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The Incapacitation Effect of Incarceration: Evidence from Several Italian Collective Pardons

  • Alessandro Barbarino
  • Giovanni Mastrobuoni

We estimate the "incapacitation effect" on crime using variation in Italian prison population driven by eight collective pardons passed between 1962 and 1990. The prison releases are sudden (within one day), very large (up to 35 percent of the entire prison population), and happen nationwide. Exploiting this quasi-natural experiment we break the simultaneity of crime and prisoners and, in addition, use the national character of the pardons to separately identify incapacitation from changes in deterrence. The elasticity of total crime with respect to incapacitation is between -17 and -30 percent. A cost-benefit analysis suggests that Italy's prison population is below its optimal level.

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Article provided by American Economic Association in its journal American Economic Journal: Economic Policy.

Volume (Year): 6 (2014)
Issue (Month): 1 (February)
Pages: 1-37

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Handle: RePEc:aea:aejpol:v:6:y:2014:i:1:p:1-37
Note: DOI: 10.1257/pol.6.1.1
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  1. Drago, Francesco & Galbiati, Roberto & Vertova, Pietro, 2007. "The Deterrent Effects of Prison: Evidence from a Natural Experiment," CEPR Discussion Papers 6401, C.E.P.R. Discussion Papers.
  2. Paolo Buonanno & Daniel Montolio & Paolo Vanin, 2006. "Does Social Capital Reduce Crime?," "Marco Fanno" Working Papers 0029, Dipartimento di Scienze Economiche "Marco Fanno".
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  5. Marselli, Riccardo & Vannini, Marco, 1997. "Estimating a crime equation in the presence of organized crime: Evidence from Italy," International Review of Law and Economics, Elsevier, vol. 17(1), pages 89-113, March.
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  7. H. Naci Mocan & R. Kaj Gittings, 2001. "Pardons, Executions and Homicide," NBER Working Papers 8639, National Bureau of Economic Research, Inc.
  8. Milo Bianchi & Paolo Buonanno & Paolo Pinotti, 2008. "Do Immigrants Cause Crime?," Working Papers (-2012) 0801, University of Bergamo, Department of Economics.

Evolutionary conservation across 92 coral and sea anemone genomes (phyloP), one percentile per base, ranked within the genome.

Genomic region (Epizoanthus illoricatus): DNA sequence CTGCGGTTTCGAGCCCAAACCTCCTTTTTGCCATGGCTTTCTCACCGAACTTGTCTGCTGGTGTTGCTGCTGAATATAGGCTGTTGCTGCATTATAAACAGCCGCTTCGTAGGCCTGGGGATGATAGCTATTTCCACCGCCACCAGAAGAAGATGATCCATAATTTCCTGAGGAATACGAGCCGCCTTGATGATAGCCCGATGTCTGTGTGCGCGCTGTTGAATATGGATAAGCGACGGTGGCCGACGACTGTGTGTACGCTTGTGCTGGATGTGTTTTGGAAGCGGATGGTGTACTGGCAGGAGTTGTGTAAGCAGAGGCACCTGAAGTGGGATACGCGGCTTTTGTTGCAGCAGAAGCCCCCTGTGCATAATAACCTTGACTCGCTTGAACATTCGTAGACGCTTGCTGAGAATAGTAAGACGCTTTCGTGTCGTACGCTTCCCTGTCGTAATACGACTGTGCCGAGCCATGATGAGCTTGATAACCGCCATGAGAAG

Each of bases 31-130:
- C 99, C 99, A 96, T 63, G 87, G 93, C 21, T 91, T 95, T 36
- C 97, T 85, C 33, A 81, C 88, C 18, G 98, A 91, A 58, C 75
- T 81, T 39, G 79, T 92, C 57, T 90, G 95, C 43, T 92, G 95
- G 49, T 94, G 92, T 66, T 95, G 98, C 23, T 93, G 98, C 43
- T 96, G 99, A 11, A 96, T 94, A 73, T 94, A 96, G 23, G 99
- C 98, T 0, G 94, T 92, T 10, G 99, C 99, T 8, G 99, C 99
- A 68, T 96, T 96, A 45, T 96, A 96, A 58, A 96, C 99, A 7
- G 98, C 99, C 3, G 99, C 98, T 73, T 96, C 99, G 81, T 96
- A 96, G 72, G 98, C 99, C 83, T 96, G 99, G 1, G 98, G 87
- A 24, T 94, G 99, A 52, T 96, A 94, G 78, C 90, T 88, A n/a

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  10. Lawrence Katz & Steven D. Levitt & Ellen Shustorovich, 2003. "Prison Conditions, Capital Punishment, and Deterrence," American Law and Economics Review, Oxford University Press, vol. 5(2), pages 318-343, August.
  11. Emily G. Owens, 2009. "More Time, Less Crime? Estimating the Incapacitative Effect of Sentence Enhancements," Journal of Law and Economics, University of Chicago Press, vol. 52(3), pages 551-579, 08.
  12. Eric Helland & Alexander Tabarrok, 2007. "Does Three Strikes Deter?: A Nonparametric Estimation," Journal of Human Resources, University of Wisconsin Press, vol. 42(2).
  13. Orley Ashenfelter & Michael Greenstone, 2004. "Estimating the Value of a Statistical Life: The Importance of Omitted Variables and Publication Bias," Working Papers 858, Princeton University, Department of Economics, Industrial Relations Section..
  14. Kessler, Daniel P & Levitt, Steven D, 1999. "Using Sentence Enhancements to Distinguish between Deterrence and Incapacitation," Journal of Law and Economics, University of Chicago Press, vol. 42(1), pages 343-63, April.
  15. C. Detotto & M. Vannini, 2010. "Counting the cost of crime in Italy," Working Paper CRENoS 201013, Centre for North South Economic Research, University of Cagliari and Sassari, Sardinia.
  16. Milo Bianchi & Paolo Buonanno & Paolo Pinotti, 2008. "Do immigrants cause crime?," Working Papers halshs-00586864, HAL.
  17. repec:pri:cepsud:97ashenfelter is not listed on IDEAS
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